1. There are those that are particular not to wear any shoes on Tisha B’Av as per the aforementioned opinions.
      2. When necessary, it is permitted to wear even leather shoes:
        1. If a person needs to walk in the streets on Tisha B’Av where leather shoes are necessary, it is permitted to wear them in the street, but one should take them off when once arrived at one’s destination. It is preferable to wear shoes made of synthetic materials on Tisha B’Av since these are widely available nowadays. However if someone doesn’t own such shoes they are not obligated to buy them just because they need to walk a long distance.
        2. If somebody needs to be amongst non-Jews (as opposed to non-religious Jews) and it would look strange for them not to be wearing leather shoes, then it is permissible for them as well to wear leather shoes. Should they own synthetic shoes, however, it is preferable to wear those. (There is no obligation to buy such shoes).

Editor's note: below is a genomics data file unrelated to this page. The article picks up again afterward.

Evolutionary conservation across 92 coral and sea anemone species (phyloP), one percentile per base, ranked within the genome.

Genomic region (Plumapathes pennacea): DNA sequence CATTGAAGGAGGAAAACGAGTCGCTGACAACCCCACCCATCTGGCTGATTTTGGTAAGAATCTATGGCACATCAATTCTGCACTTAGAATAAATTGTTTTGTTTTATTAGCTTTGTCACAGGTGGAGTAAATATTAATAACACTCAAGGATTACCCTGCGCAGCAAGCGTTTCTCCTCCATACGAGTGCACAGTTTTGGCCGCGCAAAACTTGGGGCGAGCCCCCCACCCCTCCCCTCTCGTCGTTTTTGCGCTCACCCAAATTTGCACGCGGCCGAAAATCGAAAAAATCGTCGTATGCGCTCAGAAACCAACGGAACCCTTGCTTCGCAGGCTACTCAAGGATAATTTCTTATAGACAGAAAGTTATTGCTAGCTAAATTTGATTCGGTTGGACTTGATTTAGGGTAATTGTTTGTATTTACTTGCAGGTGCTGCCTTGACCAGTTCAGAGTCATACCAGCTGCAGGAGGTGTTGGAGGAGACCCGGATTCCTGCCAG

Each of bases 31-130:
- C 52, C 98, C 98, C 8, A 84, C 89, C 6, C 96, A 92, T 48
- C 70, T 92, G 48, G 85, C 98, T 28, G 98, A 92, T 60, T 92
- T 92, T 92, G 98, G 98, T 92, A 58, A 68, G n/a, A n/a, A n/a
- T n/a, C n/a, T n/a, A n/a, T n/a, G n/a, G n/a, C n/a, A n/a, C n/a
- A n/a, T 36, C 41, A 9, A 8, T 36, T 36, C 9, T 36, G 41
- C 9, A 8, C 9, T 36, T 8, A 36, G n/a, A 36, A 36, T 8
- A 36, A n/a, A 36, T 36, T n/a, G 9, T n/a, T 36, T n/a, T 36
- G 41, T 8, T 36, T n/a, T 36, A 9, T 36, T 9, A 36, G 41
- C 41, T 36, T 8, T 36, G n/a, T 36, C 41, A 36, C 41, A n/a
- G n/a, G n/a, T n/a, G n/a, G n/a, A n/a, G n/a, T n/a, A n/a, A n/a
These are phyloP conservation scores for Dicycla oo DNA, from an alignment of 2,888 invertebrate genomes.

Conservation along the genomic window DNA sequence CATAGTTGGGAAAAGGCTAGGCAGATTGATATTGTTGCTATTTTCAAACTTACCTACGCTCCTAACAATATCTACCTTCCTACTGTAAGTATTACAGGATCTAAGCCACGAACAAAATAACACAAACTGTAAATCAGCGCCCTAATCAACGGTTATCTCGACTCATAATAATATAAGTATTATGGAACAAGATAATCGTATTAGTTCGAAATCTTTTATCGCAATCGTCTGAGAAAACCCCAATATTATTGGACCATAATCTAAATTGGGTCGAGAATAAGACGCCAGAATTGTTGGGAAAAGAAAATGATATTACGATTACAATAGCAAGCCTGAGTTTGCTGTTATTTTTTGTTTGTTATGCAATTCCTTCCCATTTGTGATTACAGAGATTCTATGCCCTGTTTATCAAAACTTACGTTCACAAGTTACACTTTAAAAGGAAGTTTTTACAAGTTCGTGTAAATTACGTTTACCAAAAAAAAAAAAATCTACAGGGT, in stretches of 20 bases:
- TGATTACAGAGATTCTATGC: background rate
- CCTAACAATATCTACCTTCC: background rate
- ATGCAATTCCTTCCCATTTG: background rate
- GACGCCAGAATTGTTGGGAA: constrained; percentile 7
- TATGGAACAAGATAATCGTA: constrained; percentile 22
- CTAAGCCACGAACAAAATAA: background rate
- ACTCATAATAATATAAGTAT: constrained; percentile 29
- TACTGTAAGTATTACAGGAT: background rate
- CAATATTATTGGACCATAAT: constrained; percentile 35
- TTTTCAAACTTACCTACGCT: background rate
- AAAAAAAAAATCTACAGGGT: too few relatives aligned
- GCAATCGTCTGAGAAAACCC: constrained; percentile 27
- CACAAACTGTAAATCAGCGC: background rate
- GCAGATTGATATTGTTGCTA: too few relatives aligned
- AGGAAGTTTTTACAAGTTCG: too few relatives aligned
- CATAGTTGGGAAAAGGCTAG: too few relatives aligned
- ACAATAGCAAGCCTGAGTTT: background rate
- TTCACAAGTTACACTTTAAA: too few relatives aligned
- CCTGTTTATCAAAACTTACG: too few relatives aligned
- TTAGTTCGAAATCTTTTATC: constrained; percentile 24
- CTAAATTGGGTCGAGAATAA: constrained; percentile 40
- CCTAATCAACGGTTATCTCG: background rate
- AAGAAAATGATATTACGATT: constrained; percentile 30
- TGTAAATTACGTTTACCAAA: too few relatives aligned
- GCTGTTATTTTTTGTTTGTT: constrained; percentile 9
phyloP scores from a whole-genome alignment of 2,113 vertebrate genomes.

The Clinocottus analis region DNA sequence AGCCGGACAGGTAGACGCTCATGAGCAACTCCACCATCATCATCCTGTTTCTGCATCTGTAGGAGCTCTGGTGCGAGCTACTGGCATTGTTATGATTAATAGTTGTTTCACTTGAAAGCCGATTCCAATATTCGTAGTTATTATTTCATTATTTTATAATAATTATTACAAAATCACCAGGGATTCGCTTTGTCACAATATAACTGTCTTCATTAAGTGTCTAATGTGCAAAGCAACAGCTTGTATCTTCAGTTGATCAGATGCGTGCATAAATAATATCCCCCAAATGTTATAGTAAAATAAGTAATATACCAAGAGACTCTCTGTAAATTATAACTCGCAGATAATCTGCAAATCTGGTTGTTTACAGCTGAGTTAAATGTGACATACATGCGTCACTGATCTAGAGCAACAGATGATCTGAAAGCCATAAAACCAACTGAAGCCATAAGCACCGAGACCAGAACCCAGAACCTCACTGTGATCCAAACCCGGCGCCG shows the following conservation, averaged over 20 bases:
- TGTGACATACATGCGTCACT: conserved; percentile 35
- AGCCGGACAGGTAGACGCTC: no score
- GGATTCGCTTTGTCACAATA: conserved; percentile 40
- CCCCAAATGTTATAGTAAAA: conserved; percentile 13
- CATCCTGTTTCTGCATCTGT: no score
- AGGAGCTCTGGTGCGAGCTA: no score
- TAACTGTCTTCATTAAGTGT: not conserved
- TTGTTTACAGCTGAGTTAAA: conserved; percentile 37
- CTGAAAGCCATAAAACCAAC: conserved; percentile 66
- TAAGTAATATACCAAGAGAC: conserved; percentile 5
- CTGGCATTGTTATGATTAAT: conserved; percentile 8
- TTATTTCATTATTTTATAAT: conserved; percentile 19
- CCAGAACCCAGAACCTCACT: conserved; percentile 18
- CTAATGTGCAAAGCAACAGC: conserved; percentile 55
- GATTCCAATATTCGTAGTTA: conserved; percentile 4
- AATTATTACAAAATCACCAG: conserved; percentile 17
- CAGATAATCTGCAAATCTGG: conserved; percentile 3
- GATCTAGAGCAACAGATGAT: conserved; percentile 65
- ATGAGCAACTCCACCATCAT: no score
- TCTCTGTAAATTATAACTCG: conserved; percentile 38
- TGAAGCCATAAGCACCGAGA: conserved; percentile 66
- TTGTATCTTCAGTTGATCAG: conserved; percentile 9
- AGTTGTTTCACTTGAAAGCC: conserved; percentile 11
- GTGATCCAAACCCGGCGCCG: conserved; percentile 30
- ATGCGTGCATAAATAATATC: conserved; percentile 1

1. One should not wear leather looking synthetic shoes when not necessary because others who see them may assume that they are leather.
  1. We are makpid that husband and wife don’t sleep in the same bed or connected beds on Tisha B’Av.
    1. There are those who are makpid to sleep with a candle or light in the room on Tisha B’Av.
  2. Dovid HaMelech says in Tehillim that Torah makes a person happy; therefore we don’t learn or teach Torah on Tisha B’Av.
    1. It is permissible to learn the rebuke that the Neviim gave to Klal-Yisroel such as those of Yeshayahu and Yermiyahu. It is also permissible to learn Iyov, and Eicha. Midrash Eicha and the various Agadata gemoros that deal with the Churban Beis Hamikdash are also permissible. Hilchos Tisha B’Av is also ok to learn.